There is also a conspiracy of silence to obscure US patronage of the murderous terrorists of the ISIS, who enslaved countless women and executed en masse with the full knowledge of the CIA, but were still found useful against President Bashar al-Assad of Syria. More shocking is the allegation of retired US military personnel of the dispatch of ISIS and Al Qaeda terrorists by the CIA to the frontline in the Ukraine in order to fight Russia, on quoted monthly salaries of $1,200. In this context, the relentless US media denunciation of any Indian judicial action against known supporters of terrorism is simply menacing confirmation that terrorism will always remain a useful instrument in the US foreign policy arsenal.
Other sections of the USNSS highlight issues of organised crime, the imperative of combating corruption and attention to heightened cyber security. The need for technological solutions to the problems identified is reiterated and administrative reforms, for example in the State Department, are also proposed to improve execution of delivery. The issue of partnership with friends and allies is also affirmed with specific agendas for different regions. The stated wish is to support peace, tranquillity and the socioeconomic development of various regions, like Africa and the Middle East and more purposeful cooperation with Europe.
Why a fresh trajectory of such US policy goals in the developing world will succeed required fuller analyses of specific existing imponderables, often the product of failed earlier US intervention. In the case of Europe, the war in the Ukraine and its intolerable costs for its citizens now ensures cooperation across the Atlantic is more problematic and might be prompting a searching reappraisal among Europeans themselves. The Indo Pacific region’s contemporary vital significance is underlined because of the rivalry with the Peoples’ Republic of China (PRC) and accounts for the outreach to India though apparently with reservations about its steadfastness.
The conflict with Russia and the PRC are the underlying rationale for much of the USNSS and others goals, like peace and development for all, really an unavoidable afterthought, to persuade others to comply with US political injunctions. All other policy goals, like domestic industrial and technological renewal, through a portfolio of publicly-funded projects and various dimensions of international cooperation are subsidiary to the larger goals of US foreign policy. These are the elimination of Russia as a great power and an attempt to breakup it up and then proceeding to combating the irresistible rise of China.
'Good vs Evil', once again
However, the USNSS depiction of the war in the Ukraine is devoid of serious analytical content and portrayed as a conflict between good and evil, in keeping with biblical undertone of the USNSS. There is absolutely no mention of the prolonged engagement of Russia with the US and NATO over the issue, dating back to at least 2008 and indeed earlier. Such a grossly flawed US perspective makes resolution of the conflict at the negotiating table that much more difficult though, presumably, policy U-turns can always be accommodated with suitable spin.
But it remains somewhat amazing that the US timed the onset of war in Europe before the world had recovered from the ravages of Covid, which is a firm indication that all the gushing paeans to building a new Jerusalem for all is cynical dissimulation.
The competition with China is a case of the US having shot itself in the foot since it endeavoured mightily to build it up as a bulwark against the USSR and nor did it pause after that allegedly evil empire had perished in 1991. The US had even once helped secure China’s second-strike nuclear weapons’ capability in the 1970s against a potential Soviet first-strike. It then proceeded to open its markets to Chinese manufacturers, encouraged US MNEs to relocate their production to China and turned a blind eye to massive theft of US intellectual property. And China took full advantage and proved extremely adept at doing so and the barn door was closed too late. By the time the US woke up, China had acquired the ability to sustain its technological advance virtually independently, having successfully nurtured its infant domestic technological proficiency with stolen intellectual property.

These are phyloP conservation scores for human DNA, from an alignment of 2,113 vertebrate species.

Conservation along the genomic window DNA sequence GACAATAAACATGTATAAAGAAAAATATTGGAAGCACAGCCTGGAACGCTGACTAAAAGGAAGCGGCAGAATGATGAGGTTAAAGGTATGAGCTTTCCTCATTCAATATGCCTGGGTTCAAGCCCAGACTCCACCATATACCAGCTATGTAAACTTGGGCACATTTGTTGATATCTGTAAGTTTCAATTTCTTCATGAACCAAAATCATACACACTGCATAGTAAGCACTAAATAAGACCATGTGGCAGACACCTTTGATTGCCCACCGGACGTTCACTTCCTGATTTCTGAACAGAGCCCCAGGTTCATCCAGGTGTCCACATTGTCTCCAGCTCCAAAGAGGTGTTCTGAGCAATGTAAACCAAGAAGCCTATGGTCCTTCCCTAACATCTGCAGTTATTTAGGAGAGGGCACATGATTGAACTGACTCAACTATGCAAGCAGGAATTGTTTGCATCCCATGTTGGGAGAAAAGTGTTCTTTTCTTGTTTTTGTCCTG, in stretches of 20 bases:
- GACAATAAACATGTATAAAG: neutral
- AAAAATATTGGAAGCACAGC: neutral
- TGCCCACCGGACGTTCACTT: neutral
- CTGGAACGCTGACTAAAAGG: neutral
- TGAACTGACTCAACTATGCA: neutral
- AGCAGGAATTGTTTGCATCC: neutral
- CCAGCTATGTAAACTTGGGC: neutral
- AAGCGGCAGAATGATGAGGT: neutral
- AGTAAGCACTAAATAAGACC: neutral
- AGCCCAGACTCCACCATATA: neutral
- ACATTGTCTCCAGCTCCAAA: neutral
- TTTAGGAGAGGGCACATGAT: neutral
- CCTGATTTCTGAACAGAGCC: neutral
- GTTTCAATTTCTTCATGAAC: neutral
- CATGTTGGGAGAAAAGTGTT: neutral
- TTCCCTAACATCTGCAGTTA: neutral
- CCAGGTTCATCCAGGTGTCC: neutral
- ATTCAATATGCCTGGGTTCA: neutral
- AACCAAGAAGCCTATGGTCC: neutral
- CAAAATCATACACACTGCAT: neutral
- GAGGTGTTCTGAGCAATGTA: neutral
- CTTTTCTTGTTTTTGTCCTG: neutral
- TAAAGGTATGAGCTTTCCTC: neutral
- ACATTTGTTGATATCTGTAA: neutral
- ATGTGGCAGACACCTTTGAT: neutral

In the meantime, US manufacturing had been decimated and corporate greed persists because China retains insuperable cost advantages over the rest of the world, given the scale of its production facilities and the still moderate cost of skilled Chinese labour. Dealing with the Middle Kingdom in the Indo Pacific region has now become an extraordinarily demanding prospect which the economically impoverished, indebted and politically divided US will be extremely hard put to prosecute successfully as a goal. The likeliest outcome will the emergence of a condominium in the Indo Pacific with US Asian partners left holding a very raucous baby. Taiwan is a critical issue owing to its vital geopolitical location and neither party will easily give up claims to it. This a potentially very dangerous flashpoint and rational policy calculus, in the event of a direct Sino-US standoff, portends real danger for the rest of the world.
In conclusion, from an Indian perspective, there is little food for thought in the USNSS except one might note US commitment to self-determination at the very outset, which is but a prelude to regime change to promote it. A similar pro forma espousal of human rights in the USNSS has always been a useful tool for harassing recalcitrant governments as well. The restated commitment to a rules-based international order is mere lip service since the US only upholds it in the breach, most egregiously in the invasion of Iraq on fabricated grounds. India will have to find a way to navigate around US whims and fancies with all the diplomatic skill it can muster. It can neither swallow nor spit out the predatory danger, in the shape of a frenemy, circling around it. It must hope to achieve the goals of atmanirbhar Bharat (before self-reliant India) the moment it faces a challenge to its sovereignty as a nation and integrity as a civilisation.
All $ = USD
(Dr. Gautam Sen taught international political economy at the London School of Economics for over two decades.)